COVID19 has disrupted our lives for the past month. At this point we are oscillating between acceptance of this new normal and struggling to adapt to a potentially depressing at home lifestyle. Today I wanted to discuss how caring and supporting others during this time can increase the emotional burden we are currently carrying around. Compassion fatigue can be understood as feelings of “burnout” as a result of supporting others who are experiencing great stressors. Compassion fatigue is highest when we are emotionally invested and greatly empathize with the stressors of those we support. The more you care about others, the more their pain becomes your pain. This can become exhausting and starts to take a great toll on our own mental health.
This may be due to caring for people in our lives who may be “frontliners” or simply have loved ones who are struggling with this new lifestyle. COVID19 and related social isolation has left many of us to feeling pressured to “check in” on friends and family more often than in the past. Taking the time to call our grandparents, parents, siblings, and friends takes time and energy. Being the support system to loved ones can be challenging at the best of times, but with the added fact that many of these people may be living alone, have a history of anxiety, or are experiencing financial strain may lead to conversations being more melancholic and feel like more of a chore.
Those of us who work in helping professions (on the front lines or working from home) might feel the additional pressure to “support everyone around me”. Feeling like you are usually the resilient one can just add pressure to be “feeling ok” at these times, because we do not want to make it worse for those around us and those who depend on us for support.
It can feel especially overwhelming when we tell ourselves that others have it “worse than we do”. Comparing our personal experience with the experiences of others can be invalidating. Still having a job, not being on the front lines, living with loved ones, or not having clinical anxiety does not mean that our experience with stress is not real or important.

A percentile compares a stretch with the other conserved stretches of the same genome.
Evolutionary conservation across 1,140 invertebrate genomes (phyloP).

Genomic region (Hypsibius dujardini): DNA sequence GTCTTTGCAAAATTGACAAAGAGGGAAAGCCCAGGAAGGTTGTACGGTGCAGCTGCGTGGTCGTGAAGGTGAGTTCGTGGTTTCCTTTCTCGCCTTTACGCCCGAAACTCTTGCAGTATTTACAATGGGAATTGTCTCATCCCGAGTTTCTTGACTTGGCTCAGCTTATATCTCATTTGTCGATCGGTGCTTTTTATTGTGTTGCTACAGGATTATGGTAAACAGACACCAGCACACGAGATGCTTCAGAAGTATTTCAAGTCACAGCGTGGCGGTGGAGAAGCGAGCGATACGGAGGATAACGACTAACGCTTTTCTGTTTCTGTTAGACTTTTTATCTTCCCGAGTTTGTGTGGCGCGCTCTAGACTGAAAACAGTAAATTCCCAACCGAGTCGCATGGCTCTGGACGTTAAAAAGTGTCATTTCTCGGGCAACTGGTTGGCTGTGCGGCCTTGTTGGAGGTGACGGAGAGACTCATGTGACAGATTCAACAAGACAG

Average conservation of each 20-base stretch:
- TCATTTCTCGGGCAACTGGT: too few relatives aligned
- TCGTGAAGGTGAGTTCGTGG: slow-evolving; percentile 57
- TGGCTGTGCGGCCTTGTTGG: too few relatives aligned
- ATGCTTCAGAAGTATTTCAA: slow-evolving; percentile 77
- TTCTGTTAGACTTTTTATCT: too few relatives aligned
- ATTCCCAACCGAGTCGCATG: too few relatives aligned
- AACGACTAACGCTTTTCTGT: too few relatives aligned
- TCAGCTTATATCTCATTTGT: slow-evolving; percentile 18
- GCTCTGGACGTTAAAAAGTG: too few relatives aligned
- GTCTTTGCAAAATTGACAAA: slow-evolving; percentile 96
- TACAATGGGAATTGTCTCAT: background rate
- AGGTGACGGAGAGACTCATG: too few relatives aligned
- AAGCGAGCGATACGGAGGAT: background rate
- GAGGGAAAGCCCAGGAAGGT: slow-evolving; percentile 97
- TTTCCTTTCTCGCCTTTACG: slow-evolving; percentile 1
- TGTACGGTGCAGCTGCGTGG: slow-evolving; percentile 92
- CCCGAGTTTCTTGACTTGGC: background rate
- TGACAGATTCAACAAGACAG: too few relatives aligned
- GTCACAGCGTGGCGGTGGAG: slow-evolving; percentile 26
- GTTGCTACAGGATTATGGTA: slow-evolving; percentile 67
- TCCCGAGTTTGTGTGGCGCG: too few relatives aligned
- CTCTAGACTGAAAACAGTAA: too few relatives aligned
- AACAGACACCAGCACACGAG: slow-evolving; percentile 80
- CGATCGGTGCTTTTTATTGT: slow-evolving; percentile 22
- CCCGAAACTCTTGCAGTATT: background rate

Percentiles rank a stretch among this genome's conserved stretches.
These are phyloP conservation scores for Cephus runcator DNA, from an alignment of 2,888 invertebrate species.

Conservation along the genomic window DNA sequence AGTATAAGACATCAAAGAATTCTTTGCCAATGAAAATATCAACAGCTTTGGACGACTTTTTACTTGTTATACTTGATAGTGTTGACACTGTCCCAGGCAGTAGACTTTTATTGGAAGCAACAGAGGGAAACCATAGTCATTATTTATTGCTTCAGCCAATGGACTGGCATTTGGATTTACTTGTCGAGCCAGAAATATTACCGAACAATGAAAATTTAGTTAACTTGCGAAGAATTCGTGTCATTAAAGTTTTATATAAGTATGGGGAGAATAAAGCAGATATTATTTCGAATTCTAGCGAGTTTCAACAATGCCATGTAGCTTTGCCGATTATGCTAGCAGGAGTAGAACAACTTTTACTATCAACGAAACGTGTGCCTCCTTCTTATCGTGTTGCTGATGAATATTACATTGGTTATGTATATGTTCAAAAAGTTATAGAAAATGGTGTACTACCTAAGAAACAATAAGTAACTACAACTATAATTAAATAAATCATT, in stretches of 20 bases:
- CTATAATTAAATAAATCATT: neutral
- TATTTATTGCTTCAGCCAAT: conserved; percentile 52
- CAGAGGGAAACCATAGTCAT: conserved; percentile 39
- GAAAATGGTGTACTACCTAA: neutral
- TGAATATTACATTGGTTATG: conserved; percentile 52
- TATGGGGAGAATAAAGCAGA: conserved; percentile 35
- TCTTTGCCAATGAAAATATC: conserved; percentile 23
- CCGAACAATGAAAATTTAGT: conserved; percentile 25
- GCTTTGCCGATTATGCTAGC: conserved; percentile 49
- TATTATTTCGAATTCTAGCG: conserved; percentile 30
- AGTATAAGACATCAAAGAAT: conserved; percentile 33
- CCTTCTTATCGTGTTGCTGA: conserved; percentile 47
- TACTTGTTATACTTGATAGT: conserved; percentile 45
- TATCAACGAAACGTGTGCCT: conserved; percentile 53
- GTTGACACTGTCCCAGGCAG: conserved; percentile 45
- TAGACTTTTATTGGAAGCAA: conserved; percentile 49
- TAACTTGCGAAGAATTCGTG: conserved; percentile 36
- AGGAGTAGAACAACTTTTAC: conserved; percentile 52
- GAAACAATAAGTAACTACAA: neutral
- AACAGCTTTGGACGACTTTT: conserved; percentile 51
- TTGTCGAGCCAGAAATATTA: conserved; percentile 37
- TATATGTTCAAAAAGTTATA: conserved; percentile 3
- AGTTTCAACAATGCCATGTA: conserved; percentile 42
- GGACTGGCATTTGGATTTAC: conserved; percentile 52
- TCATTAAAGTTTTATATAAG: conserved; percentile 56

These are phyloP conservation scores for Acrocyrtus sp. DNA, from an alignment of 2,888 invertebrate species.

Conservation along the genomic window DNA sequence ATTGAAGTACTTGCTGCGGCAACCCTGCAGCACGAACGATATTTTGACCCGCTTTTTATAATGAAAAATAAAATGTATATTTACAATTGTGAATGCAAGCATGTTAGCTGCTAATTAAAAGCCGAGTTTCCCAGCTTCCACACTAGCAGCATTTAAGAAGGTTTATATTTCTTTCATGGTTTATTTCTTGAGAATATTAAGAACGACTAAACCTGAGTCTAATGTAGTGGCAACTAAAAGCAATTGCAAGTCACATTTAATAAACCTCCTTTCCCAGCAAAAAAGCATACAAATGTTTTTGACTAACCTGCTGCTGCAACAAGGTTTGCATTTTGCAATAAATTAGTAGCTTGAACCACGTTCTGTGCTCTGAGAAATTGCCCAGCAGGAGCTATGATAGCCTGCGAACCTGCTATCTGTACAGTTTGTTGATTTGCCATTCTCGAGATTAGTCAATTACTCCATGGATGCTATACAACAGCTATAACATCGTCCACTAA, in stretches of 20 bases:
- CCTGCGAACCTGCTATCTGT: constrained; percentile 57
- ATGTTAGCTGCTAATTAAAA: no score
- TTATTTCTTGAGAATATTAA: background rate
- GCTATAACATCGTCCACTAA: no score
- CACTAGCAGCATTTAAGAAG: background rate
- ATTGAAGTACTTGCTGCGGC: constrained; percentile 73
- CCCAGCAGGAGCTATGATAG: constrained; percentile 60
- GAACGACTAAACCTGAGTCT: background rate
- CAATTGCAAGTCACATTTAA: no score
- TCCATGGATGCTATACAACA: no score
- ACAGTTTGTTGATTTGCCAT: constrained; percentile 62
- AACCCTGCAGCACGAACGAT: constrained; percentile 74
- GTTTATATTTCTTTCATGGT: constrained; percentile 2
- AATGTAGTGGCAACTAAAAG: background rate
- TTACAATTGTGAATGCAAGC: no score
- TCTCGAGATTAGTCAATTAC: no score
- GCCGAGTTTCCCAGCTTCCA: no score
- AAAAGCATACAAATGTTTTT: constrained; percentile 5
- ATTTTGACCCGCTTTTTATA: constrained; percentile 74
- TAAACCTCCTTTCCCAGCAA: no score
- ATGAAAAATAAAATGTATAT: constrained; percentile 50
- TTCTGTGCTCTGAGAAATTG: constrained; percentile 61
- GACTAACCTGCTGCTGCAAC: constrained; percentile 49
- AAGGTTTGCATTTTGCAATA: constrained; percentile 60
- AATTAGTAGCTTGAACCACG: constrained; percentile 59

So what do we do about all of this?
We need to validate ourselves and recognize that it is ok to be feeling multiple emotions at once. If we do not give ourselves permission to “not be ok” we just push ourselves deeper into isolation. We need to be open and communicative with our loved ones when being their emotional support is overwhelming our ability to support ourselves. Being aware of our limits and boundaries are important in any healthy relationship, but it becomes even more critical when we are feeling fragile and burnt out. Respecting your personal limits might mean checking in with our grandparents/sisters/friends/parents only once a week instead of once a day without added guilt for that decision. Alternatively, it might mean calling different people who make us feel better. It may also mean being honest with others when we are not ok and allowing the conversation to turn towards letting others support us. Speaking our own truths can feel liberating.
Supporting ourselves and It may also mean allowing ourselves more self care time or indulgences. An Uber Eats meal and a bubble bath might not take away your anxiety, but it may bring you some comfort at a time when you could use some.
Image used under Creative Commons license. CLICK HERE for the source.
Jessica is a member of the clinical wellness and learning support team at FLEX Psychology. Jessica started Wellness Wednesday out of a desire to provide further opportunities for her clients to extend their wellness journey to all avenues of their life. You can learn more about Jessica by clicking here or by learning more about her and the clinical team at FLEX Psychology by clicking here.